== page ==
published Thursday, July 5th, 2012

Swimming instruction offers opening to lifetime activity, but don't expect too much too soon

Peggy Grall swims at the Warner Park Pool.
Peggy Grall swims at the Warner Park Pool.
Photo by Angela Lewis.

SWIMMING PRIMER

Suggestions by Peggy Grall, aquatic director for the Chattanooga Parks and Recreation Department, on age-appropriate swimming instruction:

6 months-under 3 years: Introduction to the water; playing in the water; focus is on being in a group setting with the parent involved.

18-20 months: Parents work with child on coordinating large muscles of the legs and arms in the water; children learn to associate going to pool with having a good time.

20 months-3 years: Parents help child focus on rolling on the back after a fall in the water.

3-5 years: In a class without parents, child works on social skills, learns about water safety and begins to learn how to swim; safety skills include back floating after the child automatically rolls on the back after a fall and paddling and treading water by keeping the arms and legs moving in order to keep the head above water; child learns basic swim strokes and is able to coordinate arms and leg in advanced dog paddle.

Kindergarten-up: Safety emphasized as child refines paddle stroke and learns freestyle stroke, backstroke, and with more experience, the butterfly and breaststroke.

GET INVOLVED

The Chattanooga Parks and Recreation Department is offering beginner and advanced swimming lessons at Warner Park July 10-Aug. 1. Both classes are Tuesdays and Wednesdays, with children ages 4-5 scheduled for 5:15 p.m. and ages 6 through adult scheduled for 5:50 p.m. The cost is $34 for eight half-hour lessons.

Skills in beginner lessons include floating and gliding on the front and back independently, flutter kicking, basic components of the front and back crawl, submerging to pick up objects and following basic water safety rules.

Skills in advanced lessons include endurance swimming in the front and back crawl, learning the basics of the breast stroke, the elementary backstroke, treading water and jumping into deep water from the side.

What's better than a cool pool? Almost anything if you can't swim.

So while it may be time for your child to take swimming lessons, don't expect him or her to go from dog-paddler to marlin overnight.

"It takes a while," said Peggy Grall, aquatic coordinator for the Chattanooga Parks and Recreation Department. "They're not going to pick it up in a couple of swim lessons."

However, the payoff for swimming instruction is competency in a lifetime activity, she said.

The ideal situation before starting lessons, according to Grall, is for young children to regularly visit a pool with family members.

"The more exposure they have with people they care about," she said, "the more they're going to enjoy themselves."

If it's consistently done, it becomes reinforced in the child's mind, said Grall, who has been teaching swim lessons for more than 35 years.

Once lessons begin, parents and children need to display a little patience, Grall said. The child may not progress as the parent likes, she said. But the parent should recognize the lessons may be at an unfamiliar site, the instructor may be a stranger and the other children taking lessons also may be new faces.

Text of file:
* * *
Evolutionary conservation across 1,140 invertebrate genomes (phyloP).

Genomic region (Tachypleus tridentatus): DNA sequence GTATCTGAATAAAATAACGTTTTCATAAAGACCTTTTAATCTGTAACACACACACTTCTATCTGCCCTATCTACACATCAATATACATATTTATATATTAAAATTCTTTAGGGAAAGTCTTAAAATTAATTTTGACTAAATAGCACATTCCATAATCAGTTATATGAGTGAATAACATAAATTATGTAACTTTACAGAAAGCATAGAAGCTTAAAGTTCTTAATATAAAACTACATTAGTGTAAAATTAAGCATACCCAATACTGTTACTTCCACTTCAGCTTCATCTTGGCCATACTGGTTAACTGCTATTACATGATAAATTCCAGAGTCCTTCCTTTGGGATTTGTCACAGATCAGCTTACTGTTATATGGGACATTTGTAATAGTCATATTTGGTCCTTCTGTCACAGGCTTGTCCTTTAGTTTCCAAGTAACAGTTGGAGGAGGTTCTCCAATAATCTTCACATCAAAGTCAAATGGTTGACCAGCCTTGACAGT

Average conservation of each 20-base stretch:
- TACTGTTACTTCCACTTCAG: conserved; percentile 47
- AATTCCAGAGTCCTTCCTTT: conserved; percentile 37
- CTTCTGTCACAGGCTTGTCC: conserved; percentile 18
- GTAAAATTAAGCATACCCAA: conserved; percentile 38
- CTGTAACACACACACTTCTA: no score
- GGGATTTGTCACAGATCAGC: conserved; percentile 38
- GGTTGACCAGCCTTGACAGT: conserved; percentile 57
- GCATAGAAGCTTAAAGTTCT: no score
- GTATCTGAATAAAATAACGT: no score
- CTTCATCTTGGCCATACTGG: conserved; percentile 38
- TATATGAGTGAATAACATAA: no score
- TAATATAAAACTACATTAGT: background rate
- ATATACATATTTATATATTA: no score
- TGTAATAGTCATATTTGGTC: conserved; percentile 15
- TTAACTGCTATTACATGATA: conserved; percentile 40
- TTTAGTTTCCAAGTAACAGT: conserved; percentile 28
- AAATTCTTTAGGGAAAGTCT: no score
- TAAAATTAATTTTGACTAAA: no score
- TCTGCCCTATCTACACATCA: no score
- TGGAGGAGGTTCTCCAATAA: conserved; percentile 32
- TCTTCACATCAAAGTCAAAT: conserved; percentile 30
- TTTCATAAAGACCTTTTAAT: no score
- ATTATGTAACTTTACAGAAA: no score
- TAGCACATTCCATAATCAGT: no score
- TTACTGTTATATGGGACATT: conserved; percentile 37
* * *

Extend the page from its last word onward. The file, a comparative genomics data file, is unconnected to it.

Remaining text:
For that reason, play is incorporated into lessons for younger children, said Grall, who first assisted with swim lessons at age 10 in her native Wisconsin.

"Free play is an inspiration to build skills," she said. "You're playing but learning skills. It's not all structure, structure, structure."

Many times, said Parks and Recreation swimming instructor Janda White, children thrive in a group setting.

"Younger kids may be shy with their parents," she said. "In a group environment, they might be more comfortable and more confident."

On some occasions, Grall said, a child may want to give up, not having become Michael Phelps after two half-hour sessions in the pool.

Consistency is the key, she said. A few lessons one year and a few lessons the next won't get it. Every time a child starts lessons over again, the child has to go back and relearn what is lost from year to year.

As children grow, Grall said, parents need to decide what level of swimming acumen they want them to achieve. Some, she said, may want their children to master the four basic strokes. Others are content to have their children be able to jump off the diving board and paddle to the side.

White said lessons for older children can be as valuable as they are for younger swimmers.

"As they get older and further along," she said, "we can instruct them in more swimming techniques, ways to prevent drowning and [help] build their confidence."

Elizabeth Enge said she and her husband, Chris, enrolled their children, Lucy and Ruby, in swimming lessons through the Parks and Recreation Department for both their safety and as a form of exercise.

"We were really impressed with the quality of instruction they received," she said. "The program is one of the best kept secrets in town. It was a gift we wanted to give to our girls."

More and more adults want to take lessons, too, Grall said.

The reasons vary, she said, from people wanting to rehab an injury or medical condition to be a water walker for exercise to feeling more secure upon taking a cruise.

"[Lessons] give them that confidence to get over the hump," she said.

about Clint Cooper...

Clint Cooper is the faith editor and a staff writer for the Times Free Press Life section. He also has been an assistant sports editor and Metro staff writer for the newspaper. Prior to the merger between the Chattanooga Free Press and Chattanooga Times in 1999, he was sports news editor for the Chattanooga Free Press, where he was in charge of the day-to-day content of the section and the section’s design. Before becoming sports ...

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